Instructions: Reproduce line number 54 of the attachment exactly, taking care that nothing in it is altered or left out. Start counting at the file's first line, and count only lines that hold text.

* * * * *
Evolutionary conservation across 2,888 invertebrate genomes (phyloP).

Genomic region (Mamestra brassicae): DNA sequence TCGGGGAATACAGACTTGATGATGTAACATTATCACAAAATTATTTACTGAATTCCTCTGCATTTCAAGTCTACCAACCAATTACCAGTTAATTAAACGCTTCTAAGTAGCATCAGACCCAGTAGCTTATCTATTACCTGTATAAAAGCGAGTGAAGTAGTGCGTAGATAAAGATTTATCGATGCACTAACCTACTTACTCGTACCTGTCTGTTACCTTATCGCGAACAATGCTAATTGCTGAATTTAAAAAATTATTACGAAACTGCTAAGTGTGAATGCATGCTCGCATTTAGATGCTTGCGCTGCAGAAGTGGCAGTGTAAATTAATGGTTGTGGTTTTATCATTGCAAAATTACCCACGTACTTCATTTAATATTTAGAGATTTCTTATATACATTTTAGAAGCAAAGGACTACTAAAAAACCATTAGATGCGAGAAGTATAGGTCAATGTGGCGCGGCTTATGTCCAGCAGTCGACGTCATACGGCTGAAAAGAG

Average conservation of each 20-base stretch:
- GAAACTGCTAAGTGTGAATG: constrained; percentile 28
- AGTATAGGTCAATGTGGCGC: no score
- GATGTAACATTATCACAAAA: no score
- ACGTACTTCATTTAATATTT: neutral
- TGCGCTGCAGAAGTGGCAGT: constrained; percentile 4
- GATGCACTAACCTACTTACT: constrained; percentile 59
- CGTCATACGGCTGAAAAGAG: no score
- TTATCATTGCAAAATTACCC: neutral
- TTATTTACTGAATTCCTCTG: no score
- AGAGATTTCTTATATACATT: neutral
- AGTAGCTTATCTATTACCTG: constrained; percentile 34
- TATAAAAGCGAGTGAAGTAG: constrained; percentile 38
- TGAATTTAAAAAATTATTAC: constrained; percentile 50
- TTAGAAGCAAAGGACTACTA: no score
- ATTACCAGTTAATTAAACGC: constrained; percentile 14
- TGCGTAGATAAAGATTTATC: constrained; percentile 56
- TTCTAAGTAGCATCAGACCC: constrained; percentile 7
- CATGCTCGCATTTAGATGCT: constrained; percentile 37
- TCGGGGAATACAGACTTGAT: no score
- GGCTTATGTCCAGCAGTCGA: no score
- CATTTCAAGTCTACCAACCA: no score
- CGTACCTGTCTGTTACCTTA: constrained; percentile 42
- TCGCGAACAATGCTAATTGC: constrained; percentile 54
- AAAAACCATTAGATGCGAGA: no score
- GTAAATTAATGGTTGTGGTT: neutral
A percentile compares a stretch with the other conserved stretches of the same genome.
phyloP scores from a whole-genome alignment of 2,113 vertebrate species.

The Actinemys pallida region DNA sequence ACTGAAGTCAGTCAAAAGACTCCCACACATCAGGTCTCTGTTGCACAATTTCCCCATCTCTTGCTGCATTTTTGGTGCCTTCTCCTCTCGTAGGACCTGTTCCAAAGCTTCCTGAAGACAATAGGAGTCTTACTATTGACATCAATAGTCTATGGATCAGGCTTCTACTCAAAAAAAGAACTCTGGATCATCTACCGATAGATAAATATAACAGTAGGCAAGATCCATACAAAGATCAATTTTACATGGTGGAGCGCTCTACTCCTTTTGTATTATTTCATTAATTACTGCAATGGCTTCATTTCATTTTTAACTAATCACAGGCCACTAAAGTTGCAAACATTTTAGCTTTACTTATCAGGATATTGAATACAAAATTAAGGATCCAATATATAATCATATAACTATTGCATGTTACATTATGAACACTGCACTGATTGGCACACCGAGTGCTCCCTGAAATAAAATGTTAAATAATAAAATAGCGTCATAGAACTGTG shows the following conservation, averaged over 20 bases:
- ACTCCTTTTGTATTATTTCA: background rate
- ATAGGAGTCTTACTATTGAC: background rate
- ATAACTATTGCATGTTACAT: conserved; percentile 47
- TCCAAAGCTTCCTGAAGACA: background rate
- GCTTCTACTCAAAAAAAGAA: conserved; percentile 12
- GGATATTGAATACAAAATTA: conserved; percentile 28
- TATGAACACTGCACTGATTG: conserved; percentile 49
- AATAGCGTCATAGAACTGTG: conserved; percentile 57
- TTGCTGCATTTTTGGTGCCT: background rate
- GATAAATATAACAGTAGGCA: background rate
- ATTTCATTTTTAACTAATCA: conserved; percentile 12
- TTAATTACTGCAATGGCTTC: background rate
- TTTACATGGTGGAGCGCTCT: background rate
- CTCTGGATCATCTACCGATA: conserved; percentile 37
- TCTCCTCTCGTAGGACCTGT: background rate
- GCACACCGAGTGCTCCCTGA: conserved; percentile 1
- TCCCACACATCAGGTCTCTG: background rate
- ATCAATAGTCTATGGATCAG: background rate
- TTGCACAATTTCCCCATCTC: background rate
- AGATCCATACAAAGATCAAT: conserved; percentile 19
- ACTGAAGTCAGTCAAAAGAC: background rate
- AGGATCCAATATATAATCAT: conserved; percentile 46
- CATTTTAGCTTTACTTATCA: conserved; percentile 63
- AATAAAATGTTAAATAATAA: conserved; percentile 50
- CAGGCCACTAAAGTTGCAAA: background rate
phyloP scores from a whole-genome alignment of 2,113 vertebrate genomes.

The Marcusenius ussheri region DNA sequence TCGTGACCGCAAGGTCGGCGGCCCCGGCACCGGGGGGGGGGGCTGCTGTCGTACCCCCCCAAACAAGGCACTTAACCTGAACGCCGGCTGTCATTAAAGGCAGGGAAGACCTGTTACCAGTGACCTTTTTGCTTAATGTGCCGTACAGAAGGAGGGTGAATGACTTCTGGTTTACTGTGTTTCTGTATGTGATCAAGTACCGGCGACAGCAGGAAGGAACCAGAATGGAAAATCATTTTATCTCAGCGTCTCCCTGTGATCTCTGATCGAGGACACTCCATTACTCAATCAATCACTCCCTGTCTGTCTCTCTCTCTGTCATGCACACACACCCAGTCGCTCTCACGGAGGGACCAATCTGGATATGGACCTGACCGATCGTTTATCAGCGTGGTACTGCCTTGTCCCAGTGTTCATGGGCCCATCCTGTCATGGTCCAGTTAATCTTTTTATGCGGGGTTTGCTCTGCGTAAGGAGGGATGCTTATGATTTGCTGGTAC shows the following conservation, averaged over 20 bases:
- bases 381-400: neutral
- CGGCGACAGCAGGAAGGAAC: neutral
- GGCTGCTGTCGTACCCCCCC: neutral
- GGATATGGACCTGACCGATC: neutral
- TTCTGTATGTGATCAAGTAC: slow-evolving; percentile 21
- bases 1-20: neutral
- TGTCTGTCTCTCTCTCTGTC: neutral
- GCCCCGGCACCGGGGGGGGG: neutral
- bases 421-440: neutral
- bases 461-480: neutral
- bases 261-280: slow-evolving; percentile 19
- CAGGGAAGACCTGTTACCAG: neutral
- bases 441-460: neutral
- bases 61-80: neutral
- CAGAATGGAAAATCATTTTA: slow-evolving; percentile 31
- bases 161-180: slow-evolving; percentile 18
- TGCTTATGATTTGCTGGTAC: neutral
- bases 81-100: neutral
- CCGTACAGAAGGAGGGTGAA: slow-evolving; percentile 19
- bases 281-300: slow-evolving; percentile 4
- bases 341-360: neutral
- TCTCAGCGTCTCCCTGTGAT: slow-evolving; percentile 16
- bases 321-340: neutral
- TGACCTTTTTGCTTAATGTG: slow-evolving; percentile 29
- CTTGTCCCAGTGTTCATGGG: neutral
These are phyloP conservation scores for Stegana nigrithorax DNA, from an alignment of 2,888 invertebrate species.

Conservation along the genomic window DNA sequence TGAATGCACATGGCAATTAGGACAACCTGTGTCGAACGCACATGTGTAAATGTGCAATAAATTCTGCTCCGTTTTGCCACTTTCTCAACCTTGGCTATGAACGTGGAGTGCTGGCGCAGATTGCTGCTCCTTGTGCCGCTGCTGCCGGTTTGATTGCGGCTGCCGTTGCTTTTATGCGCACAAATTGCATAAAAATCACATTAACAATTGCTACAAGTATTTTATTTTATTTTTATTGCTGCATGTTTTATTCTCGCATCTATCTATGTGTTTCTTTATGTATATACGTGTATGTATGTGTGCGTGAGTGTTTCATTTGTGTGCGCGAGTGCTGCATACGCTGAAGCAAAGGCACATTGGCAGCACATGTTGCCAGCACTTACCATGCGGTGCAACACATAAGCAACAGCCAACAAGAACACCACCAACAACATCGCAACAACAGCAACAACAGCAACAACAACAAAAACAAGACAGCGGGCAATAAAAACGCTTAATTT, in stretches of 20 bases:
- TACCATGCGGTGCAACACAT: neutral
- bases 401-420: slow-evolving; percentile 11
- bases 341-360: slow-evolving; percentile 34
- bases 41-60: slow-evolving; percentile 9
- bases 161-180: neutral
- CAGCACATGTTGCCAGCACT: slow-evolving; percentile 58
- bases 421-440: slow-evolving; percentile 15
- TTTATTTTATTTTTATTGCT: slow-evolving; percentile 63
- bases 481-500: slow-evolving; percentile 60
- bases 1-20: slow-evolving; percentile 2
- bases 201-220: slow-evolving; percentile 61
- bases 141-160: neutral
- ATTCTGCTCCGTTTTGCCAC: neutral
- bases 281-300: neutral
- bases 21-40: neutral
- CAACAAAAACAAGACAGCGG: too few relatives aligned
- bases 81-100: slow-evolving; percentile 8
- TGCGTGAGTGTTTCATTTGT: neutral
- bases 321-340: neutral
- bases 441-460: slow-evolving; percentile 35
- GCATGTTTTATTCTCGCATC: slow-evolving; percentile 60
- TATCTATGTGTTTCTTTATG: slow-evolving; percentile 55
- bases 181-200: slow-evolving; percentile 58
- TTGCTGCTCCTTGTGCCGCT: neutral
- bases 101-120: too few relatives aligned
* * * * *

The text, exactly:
- CATTTTAGCTTTACTTATCA: conserved; percentile 63